The approach should be to remove the prop, seperate the coupler from the transmission, remove the coupler half from the propshaft, slide the propshaft out of the boat, replace the bushings, slide the propshaft back into the boat, attach the coupler to the shaft, bolt the coupler halves together, then bolt the prop back on. Of course, I'd take the opportunity to do a full alignment on the propshaft at that point - maybe another hour if you don't know what you're doing, another 15 minutes if you do.

No need to pull transmissions, fer shur.

/frank

Splash
04-08-2011, 03:22 AM
Be very carefull with your Shaft Seal System while sliding your shaft in and out. You don't want to brake anything in it. Depending your shaft seal it will be more or less difficult. I have a OjProps Shaft Seal and you have to be very carefull with the seal.
http://www.skidim.com/prodinfo.asp?number=OJ2041B

FrankSchwab
04-08-2011, 01:02 PM
Good point; but with a 2000 he probably has an old-style stuffing box. In that case, you probably have to assume that you'll have to replace the packing (http://skidim.com/prodinfo.asp?number=GFO3/16X24) for $12 as part of the operation.

mcole82
04-08-2011, 05:57 PM
@ JLeuck64 - Thanks for the advise. My boat has 440 hours on it, so I will keep an eye on it and see if it makes any noise when I get it out on the water. I guess I will go from there on if I will replace it right now or give it another season. The link you sent is the same thing that I attached so thats good to know.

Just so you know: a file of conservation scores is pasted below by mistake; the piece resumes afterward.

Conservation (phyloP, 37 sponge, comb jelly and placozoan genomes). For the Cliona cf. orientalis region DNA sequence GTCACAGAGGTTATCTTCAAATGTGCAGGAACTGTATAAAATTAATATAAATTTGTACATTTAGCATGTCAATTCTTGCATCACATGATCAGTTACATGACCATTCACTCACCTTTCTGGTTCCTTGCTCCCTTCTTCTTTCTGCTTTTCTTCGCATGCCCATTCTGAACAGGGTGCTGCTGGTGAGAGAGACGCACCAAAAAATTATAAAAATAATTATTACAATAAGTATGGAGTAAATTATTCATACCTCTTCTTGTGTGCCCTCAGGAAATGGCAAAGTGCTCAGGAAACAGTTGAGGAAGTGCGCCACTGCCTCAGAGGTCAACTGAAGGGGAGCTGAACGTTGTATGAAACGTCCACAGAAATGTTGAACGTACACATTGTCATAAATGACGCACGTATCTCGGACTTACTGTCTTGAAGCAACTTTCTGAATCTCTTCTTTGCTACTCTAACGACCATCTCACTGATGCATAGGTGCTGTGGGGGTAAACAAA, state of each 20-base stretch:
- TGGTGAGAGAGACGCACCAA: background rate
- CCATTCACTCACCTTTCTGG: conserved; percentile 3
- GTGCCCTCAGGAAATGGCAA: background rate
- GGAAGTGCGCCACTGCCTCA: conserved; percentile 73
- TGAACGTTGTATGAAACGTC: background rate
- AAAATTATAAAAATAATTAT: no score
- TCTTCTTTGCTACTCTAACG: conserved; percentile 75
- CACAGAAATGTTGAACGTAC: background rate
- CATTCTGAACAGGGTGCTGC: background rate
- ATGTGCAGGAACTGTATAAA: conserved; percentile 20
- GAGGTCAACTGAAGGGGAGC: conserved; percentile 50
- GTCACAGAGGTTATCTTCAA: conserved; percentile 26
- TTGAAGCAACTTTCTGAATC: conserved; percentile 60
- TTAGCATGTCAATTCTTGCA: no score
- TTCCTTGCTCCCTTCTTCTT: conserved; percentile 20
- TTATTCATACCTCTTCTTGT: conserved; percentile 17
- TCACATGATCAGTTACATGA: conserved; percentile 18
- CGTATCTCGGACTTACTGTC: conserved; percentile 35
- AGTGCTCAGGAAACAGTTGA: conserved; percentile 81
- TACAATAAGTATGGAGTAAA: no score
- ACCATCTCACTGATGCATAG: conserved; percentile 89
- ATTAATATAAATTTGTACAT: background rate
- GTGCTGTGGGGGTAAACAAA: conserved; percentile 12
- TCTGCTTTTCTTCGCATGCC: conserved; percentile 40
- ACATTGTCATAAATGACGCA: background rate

@Splash & FrankSchwab - Where is the shaft seal located? I don't remember seeing that or did that replace the packing gland nut? I did just put new packing in the nut and that is no problem to have to replace again.

Thanks for the help, it is suppose to be 80 degs tommorrow, so I might have to get it out on the water and see if I notice any noise.

woobiedmd
04-08-2011, 06:07 PM
I was always under the impression that you would change it when it was hard to turn the prop by hand. Mine was hard to turn by hand at 600hrs last season. Unfortunately, I hit a stump and bent everything including the prop, driveshaft and strut. Now I can easily spin the prop with 2 fingers. Thank god for boat insurance!

JLeuck64
04-08-2011, 09:14 PM
I was always under the impression that you would change it when it was hard to turn the prop by hand. Mine was hard to turn by hand at 600hrs last season. Unfortunately, I hit a stump and bent everything including the prop, driveshaft and strut. Now I can easily spin the prop with 2 fingers. Thank god for boat insurance!

LMAO!!!
Me too!

FrankSchwab
04-09-2011, 12:22 AM
Where is the shaft seal located? I don't remember seeing that or did that replace the packing gland nut? I did just put new packing in the nut and that is no problem to have to replace again.


Later model boats replaced the normal packing and packing nut with a "dripless shaft seal" (http://skidim.com/prodinfo.asp?number=OJ2011). Rather than a waxed flax rope rubbing on the driveshaft to keep the water out, it uses a carbon-carbon sliding seal to do it; the red hose in the picture is to keep water flowing around the seal to keep it lubricated and cool. The packing in our boats has to have water dripping on the inside of the boat to make sure the packing is wet and lubricated.

/frank